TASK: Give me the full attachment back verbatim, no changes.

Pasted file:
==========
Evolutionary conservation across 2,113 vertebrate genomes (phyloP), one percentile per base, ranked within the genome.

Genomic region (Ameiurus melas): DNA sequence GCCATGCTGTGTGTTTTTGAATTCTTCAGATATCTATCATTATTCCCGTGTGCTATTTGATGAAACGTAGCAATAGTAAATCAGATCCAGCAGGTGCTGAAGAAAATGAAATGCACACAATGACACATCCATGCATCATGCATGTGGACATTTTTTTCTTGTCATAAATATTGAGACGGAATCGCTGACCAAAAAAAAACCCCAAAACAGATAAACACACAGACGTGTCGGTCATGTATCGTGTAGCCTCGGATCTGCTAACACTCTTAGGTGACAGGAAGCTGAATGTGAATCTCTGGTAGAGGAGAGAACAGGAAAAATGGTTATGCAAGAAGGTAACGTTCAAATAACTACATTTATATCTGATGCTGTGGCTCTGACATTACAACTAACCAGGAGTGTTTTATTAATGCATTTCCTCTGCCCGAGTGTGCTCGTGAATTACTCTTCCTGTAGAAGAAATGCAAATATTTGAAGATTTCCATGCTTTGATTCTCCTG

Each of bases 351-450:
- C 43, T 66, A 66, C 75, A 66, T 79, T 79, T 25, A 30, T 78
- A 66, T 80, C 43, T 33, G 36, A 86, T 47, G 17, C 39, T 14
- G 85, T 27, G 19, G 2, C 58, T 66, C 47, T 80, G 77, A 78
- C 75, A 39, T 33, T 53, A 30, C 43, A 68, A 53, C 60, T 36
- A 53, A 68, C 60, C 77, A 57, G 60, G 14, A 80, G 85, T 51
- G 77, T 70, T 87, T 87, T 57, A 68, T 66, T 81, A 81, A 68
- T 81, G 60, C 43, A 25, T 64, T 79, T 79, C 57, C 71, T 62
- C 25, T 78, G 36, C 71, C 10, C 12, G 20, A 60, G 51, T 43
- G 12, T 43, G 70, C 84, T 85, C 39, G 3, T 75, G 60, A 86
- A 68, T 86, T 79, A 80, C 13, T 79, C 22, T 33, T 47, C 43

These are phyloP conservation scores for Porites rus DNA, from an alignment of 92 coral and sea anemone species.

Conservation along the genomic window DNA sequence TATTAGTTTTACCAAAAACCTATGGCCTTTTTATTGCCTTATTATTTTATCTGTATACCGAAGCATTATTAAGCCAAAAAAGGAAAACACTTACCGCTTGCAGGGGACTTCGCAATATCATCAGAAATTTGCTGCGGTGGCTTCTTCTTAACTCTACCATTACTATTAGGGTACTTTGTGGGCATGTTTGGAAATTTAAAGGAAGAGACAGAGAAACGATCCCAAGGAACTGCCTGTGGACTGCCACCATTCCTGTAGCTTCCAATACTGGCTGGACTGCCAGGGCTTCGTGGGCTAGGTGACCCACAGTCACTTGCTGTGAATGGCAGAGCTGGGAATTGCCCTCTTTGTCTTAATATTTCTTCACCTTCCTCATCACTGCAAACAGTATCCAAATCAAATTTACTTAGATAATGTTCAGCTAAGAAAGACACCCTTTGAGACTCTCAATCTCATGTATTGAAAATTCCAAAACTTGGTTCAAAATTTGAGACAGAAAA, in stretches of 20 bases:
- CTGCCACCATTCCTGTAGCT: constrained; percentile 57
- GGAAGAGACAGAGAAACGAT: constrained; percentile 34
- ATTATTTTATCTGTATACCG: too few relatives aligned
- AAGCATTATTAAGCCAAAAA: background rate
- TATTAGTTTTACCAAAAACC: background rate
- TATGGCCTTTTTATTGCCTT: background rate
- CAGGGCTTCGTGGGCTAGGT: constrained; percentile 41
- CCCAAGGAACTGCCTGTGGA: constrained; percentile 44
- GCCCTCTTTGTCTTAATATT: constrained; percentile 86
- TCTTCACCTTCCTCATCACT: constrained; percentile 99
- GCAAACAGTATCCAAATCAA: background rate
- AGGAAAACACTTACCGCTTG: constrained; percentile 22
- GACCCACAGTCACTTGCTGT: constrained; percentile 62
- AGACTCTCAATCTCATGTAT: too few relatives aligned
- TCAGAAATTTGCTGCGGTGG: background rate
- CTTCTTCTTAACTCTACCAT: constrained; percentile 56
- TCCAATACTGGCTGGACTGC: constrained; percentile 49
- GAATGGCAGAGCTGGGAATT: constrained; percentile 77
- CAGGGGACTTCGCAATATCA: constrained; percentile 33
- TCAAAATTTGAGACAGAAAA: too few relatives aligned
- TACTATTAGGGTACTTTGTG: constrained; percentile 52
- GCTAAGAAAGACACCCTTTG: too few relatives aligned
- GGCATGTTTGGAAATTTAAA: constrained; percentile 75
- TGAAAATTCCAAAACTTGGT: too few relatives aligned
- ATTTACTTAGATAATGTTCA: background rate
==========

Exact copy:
Evolutionary conservation across 2,113 vertebrate genomes (phyloP), one percentile per base, ranked within the genome.

Genomic region (Ameiurus melas): DNA sequence GCCATGCTGTGTGTTTTTGAATTCTTCAGATATCTATCATTATTCCCGTGTGCTATTTGATGAAACGTAGCAATAGTAAATCAGATCCAGCAGGTGCTGAAGAAAATGAAATGCACACAATGACACATCCATGCATCATGCATGTGGACATTTTTTTCTTGTCATAAATATTGAGACGGAATCGCTGACCAAAAAAAAACCCCAAAACAGATAAACACACAGACGTGTCGGTCATGTATCGTGTAGCCTCGGATCTGCTAACACTCTTAGGTGACAGGAAGCTGAATGTGAATCTCTGGTAGAGGAGAGAACAGGAAAAATGGTTATGCAAGAAGGTAACGTTCAAATAACTACATTTATATCTGATGCTGTGGCTCTGACATTACAACTAACCAGGAGTGTTTTATTAATGCATTTCCTCTGCCCGAGTGTGCTCGTGAATTACTCTTCCTGTAGAAGAAATGCAAATATTTGAAGATTTCCATGCTTTGATTCTCCTG

Each of bases 351-450:
- C 43, T 66, A 66, C 75, A 66, T 79, T 79, T 25, A 30, T 78
- A 66, T 80, C 43, T 33, G 36, A 86, T 47, G 17, C 39, T 14
- G 85, T 27, G 19, G 2, C 58, T 66, C 47, T 80, G 77, A 78
- C 75, A 39, T 33, T 53, A 30, C 43, A 68, A 53, C 60, T 36
- A 53, A 68, C 60, C 77, A 57, G 60, G 14, A 80, G 85, T 51
- G 77, T 70, T 87, T 87, T 57, A 68, T 66, T 81, A 81, A 68
- T 81, G 60, C 43, A 25, T 64, T 79, T 79, C 57, C 71, T 62
- C 25, T 78, G 36, C 71, C 10, C 12, G 20, A 60, G 51, T 43
- G 12, T 43, G 70, C 84, T 85, C 39, G 3, T 75, G 60, A 86
- A 68, T 86, T 79, A 80, C 13, T 79, C 22, T 33, T 47, C 43

These are phyloP conservation scores for Porites rus DNA, from an alignment of 92 coral and sea anemone species.

Conservation along the genomic window DNA sequence TATTAGTTTTACCAAAAACCTATGGCCTTTTTATTGCCTTATTATTTTATCTGTATACCGAAGCATTATTAAGCCAAAAAAGGAAAACACTTACCGCTTGCAGGGGACTTCGCAATATCATCAGAAATTTGCTGCGGTGGCTTCTTCTTAACTCTACCATTACTATTAGGGTACTTTGTGGGCATGTTTGGAAATTTAAAGGAAGAGACAGAGAAACGATCCCAAGGAACTGCCTGTGGACTGCCACCATTCCTGTAGCTTCCAATACTGGCTGGACTGCCAGGGCTTCGTGGGCTAGGTGACCCACAGTCACTTGCTGTGAATGGCAGAGCTGGGAATTGCCCTCTTTGTCTTAATATTTCTTCACCTTCCTCATCACTGCAAACAGTATCCAAATCAAATTTACTTAGATAATGTTCAGCTAAGAAAGACACCCTTTGAGACTCTCAATCTCATGTATTGAAAATTCCAAAACTTGGTTCAAAATTTGAGACAGAAAA, in stretches of 20 bases:
- CTGCCACCATTCCTGTAGCT: constrained; percentile 57
- GGAAGAGACAGAGAAACGAT: constrained; percentile 34
- ATTATTTTATCTGTATACCG: too few relatives aligned
- AAGCATTATTAAGCCAAAAA: background rate
- TATTAGTTTTACCAAAAACC: background rate
- TATGGCCTTTTTATTGCCTT: background rate
- CAGGGCTTCGTGGGCTAGGT: constrained; percentile 41
- CCCAAGGAACTGCCTGTGGA: constrained; percentile 44
- GCCCTCTTTGTCTTAATATT: constrained; percentile 86
- TCTTCACCTTCCTCATCACT: constrained; percentile 99
- GCAAACAGTATCCAAATCAA: background rate
- AGGAAAACACTTACCGCTTG: constrained; percentile 22
- GACCCACAGTCACTTGCTGT: constrained; percentile 62
- AGACTCTCAATCTCATGTAT: too few relatives aligned
- TCAGAAATTTGCTGCGGTGG: background rate
- CTTCTTCTTAACTCTACCAT: constrained; percentile 56
- TCCAATACTGGCTGGACTGC: constrained; percentile 49
- GAATGGCAGAGCTGGGAATT: constrained; percentile 77
- CAGGGGACTTCGCAATATCA: constrained; percentile 33
- TCAAAATTTGAGACAGAAAA: too few relatives aligned
- TACTATTAGGGTACTTTGTG: constrained; percentile 52
- GCTAAGAAAGACACCCTTTG: too few relatives aligned
- GGCATGTTTGGAAATTTAAA: constrained; percentile 75
- TGAAAATTCCAAAACTTGGT: too few relatives aligned
- ATTTACTTAGATAATGTTCA: background rate